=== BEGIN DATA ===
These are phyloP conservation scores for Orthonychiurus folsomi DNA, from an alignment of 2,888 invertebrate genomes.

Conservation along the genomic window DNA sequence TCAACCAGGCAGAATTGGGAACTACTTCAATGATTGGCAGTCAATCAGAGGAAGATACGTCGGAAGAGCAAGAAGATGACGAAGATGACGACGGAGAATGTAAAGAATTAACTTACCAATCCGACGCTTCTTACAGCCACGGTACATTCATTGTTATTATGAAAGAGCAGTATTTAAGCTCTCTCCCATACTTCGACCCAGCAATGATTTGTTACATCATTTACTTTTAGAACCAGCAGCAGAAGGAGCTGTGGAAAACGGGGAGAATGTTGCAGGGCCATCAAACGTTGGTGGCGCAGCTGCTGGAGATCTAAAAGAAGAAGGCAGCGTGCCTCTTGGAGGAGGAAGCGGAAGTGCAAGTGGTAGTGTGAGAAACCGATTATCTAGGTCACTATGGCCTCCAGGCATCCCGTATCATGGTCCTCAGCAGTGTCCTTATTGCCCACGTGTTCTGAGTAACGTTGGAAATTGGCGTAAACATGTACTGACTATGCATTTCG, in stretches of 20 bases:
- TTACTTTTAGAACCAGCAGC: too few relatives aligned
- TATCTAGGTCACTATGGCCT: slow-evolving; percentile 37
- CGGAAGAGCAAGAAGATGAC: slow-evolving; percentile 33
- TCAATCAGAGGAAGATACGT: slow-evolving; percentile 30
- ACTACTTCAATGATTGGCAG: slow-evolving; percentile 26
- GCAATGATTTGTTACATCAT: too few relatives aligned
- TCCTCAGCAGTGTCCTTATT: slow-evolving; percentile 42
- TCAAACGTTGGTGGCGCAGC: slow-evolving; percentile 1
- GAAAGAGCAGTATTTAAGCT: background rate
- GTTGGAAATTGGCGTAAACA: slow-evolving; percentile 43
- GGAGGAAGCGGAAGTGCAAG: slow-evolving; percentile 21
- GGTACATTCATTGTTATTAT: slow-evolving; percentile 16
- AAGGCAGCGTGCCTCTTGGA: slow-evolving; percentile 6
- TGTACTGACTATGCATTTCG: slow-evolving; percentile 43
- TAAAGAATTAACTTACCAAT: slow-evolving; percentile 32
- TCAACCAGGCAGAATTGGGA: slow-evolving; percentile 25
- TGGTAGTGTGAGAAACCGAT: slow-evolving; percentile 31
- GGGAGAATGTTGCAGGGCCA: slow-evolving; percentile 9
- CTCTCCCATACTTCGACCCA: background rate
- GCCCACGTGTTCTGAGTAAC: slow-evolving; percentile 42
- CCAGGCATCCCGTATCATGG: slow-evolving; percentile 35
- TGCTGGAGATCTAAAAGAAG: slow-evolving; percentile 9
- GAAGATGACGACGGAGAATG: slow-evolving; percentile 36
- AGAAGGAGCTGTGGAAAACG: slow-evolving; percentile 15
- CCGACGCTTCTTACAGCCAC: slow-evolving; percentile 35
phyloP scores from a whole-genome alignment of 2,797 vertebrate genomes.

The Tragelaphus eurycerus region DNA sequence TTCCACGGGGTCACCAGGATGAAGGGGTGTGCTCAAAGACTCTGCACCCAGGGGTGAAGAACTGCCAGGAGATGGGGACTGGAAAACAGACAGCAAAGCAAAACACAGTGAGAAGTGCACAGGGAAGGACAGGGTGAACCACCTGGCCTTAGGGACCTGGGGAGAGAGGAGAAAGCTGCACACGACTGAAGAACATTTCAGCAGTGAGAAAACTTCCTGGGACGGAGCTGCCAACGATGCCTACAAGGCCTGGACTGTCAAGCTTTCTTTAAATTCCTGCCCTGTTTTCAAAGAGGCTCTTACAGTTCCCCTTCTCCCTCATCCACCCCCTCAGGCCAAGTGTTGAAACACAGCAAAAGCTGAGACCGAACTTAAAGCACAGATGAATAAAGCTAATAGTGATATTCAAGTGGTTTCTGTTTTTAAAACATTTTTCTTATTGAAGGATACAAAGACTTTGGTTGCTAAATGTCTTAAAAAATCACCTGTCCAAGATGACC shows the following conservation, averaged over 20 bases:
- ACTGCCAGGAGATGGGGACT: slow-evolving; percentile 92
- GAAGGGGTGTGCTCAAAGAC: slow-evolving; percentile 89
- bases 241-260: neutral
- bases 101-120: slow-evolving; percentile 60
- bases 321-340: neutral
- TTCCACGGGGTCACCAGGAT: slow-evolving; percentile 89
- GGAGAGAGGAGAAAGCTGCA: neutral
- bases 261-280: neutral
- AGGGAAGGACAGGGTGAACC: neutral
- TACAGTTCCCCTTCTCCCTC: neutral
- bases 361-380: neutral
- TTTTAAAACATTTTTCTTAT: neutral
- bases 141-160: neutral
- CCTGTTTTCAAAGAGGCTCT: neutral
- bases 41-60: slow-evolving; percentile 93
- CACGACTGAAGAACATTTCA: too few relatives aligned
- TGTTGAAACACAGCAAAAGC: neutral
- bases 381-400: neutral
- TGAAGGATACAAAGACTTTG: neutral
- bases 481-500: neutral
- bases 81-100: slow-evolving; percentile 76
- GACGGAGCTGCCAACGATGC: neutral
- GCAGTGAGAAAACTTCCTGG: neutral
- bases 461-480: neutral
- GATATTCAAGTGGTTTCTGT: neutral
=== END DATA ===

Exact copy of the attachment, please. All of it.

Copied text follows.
These are phyloP conservation scores for Orthonychiurus folsomi DNA, from an alignment of 2,888 invertebrate genomes.

Conservation along the genomic window DNA sequence TCAACCAGGCAGAATTGGGAACTACTTCAATGATTGGCAGTCAATCAGAGGAAGATACGTCGGAAGAGCAAGAAGATGACGAAGATGACGACGGAGAATGTAAAGAATTAACTTACCAATCCGACGCTTCTTACAGCCACGGTACATTCATTGTTATTATGAAAGAGCAGTATTTAAGCTCTCTCCCATACTTCGACCCAGCAATGATTTGTTACATCATTTACTTTTAGAACCAGCAGCAGAAGGAGCTGTGGAAAACGGGGAGAATGTTGCAGGGCCATCAAACGTTGGTGGCGCAGCTGCTGGAGATCTAAAAGAAGAAGGCAGCGTGCCTCTTGGAGGAGGAAGCGGAAGTGCAAGTGGTAGTGTGAGAAACCGATTATCTAGGTCACTATGGCCTCCAGGCATCCCGTATCATGGTCCTCAGCAGTGTCCTTATTGCCCACGTGTTCTGAGTAACGTTGGAAATTGGCGTAAACATGTACTGACTATGCATTTCG, in stretches of 20 bases:
- TTACTTTTAGAACCAGCAGC: too few relatives aligned
- TATCTAGGTCACTATGGCCT: slow-evolving; percentile 37
- CGGAAGAGCAAGAAGATGAC: slow-evolving; percentile 33
- TCAATCAGAGGAAGATACGT: slow-evolving; percentile 30
- ACTACTTCAATGATTGGCAG: slow-evolving; percentile 26
- GCAATGATTTGTTACATCAT: too few relatives aligned
- TCCTCAGCAGTGTCCTTATT: slow-evolving; percentile 42
- TCAAACGTTGGTGGCGCAGC: slow-evolving; percentile 1
- GAAAGAGCAGTATTTAAGCT: background rate
- GTTGGAAATTGGCGTAAACA: slow-evolving; percentile 43
- GGAGGAAGCGGAAGTGCAAG: slow-evolving; percentile 21
- GGTACATTCATTGTTATTAT: slow-evolving; percentile 16
- AAGGCAGCGTGCCTCTTGGA: slow-evolving; percentile 6
- TGTACTGACTATGCATTTCG: slow-evolving; percentile 43
- TAAAGAATTAACTTACCAAT: slow-evolving; percentile 32
- TCAACCAGGCAGAATTGGGA: slow-evolving; percentile 25
- TGGTAGTGTGAGAAACCGAT: slow-evolving; percentile 31
- GGGAGAATGTTGCAGGGCCA: slow-evolving; percentile 9
- CTCTCCCATACTTCGACCCA: background rate
- GCCCACGTGTTCTGAGTAAC: slow-evolving; percentile 42
- CCAGGCATCCCGTATCATGG: slow-evolving; percentile 35
- TGCTGGAGATCTAAAAGAAG: slow-evolving; percentile 9
- GAAGATGACGACGGAGAATG: slow-evolving; percentile 36
- AGAAGGAGCTGTGGAAAACG: slow-evolving; percentile 15
- CCGACGCTTCTTACAGCCAC: slow-evolving; percentile 35
phyloP scores from a whole-genome alignment of 2,797 vertebrate genomes.

The Tragelaphus eurycerus region DNA sequence TTCCACGGGGTCACCAGGATGAAGGGGTGTGCTCAAAGACTCTGCACCCAGGGGTGAAGAACTGCCAGGAGATGGGGACTGGAAAACAGACAGCAAAGCAAAACACAGTGAGAAGTGCACAGGGAAGGACAGGGTGAACCACCTGGCCTTAGGGACCTGGGGAGAGAGGAGAAAGCTGCACACGACTGAAGAACATTTCAGCAGTGAGAAAACTTCCTGGGACGGAGCTGCCAACGATGCCTACAAGGCCTGGACTGTCAAGCTTTCTTTAAATTCCTGCCCTGTTTTCAAAGAGGCTCTTACAGTTCCCCTTCTCCCTCATCCACCCCCTCAGGCCAAGTGTTGAAACACAGCAAAAGCTGAGACCGAACTTAAAGCACAGATGAATAAAGCTAATAGTGATATTCAAGTGGTTTCTGTTTTTAAAACATTTTTCTTATTGAAGGATACAAAGACTTTGGTTGCTAAATGTCTTAAAAAATCACCTGTCCAAGATGACC shows the following conservation, averaged over 20 bases:
- ACTGCCAGGAGATGGGGACT: slow-evolving; percentile 92
- GAAGGGGTGTGCTCAAAGAC: slow-evolving; percentile 89
- bases 241-260: neutral
- bases 101-120: slow-evolving; percentile 60
- bases 321-340: neutral
- TTCCACGGGGTCACCAGGAT: slow-evolving; percentile 89
- GGAGAGAGGAGAAAGCTGCA: neutral
- bases 261-280: neutral
- AGGGAAGGACAGGGTGAACC: neutral
- TACAGTTCCCCTTCTCCCTC: neutral
- bases 361-380: neutral
- TTTTAAAACATTTTTCTTAT: neutral
- bases 141-160: neutral
- CCTGTTTTCAAAGAGGCTCT: neutral
- bases 41-60: slow-evolving; percentile 93
- CACGACTGAAGAACATTTCA: too few relatives aligned
- TGTTGAAACACAGCAAAAGC: neutral
- bases 381-400: neutral
- TGAAGGATACAAAGACTTTG: neutral
- bases 481-500: neutral
- bases 81-100: slow-evolving; percentile 76
- GACGGAGCTGCCAACGATGC: neutral
- GCAGTGAGAAAACTTCCTGG: neutral
- bases 461-480: neutral
- GATATTCAAGTGGTTTCTGT: neutral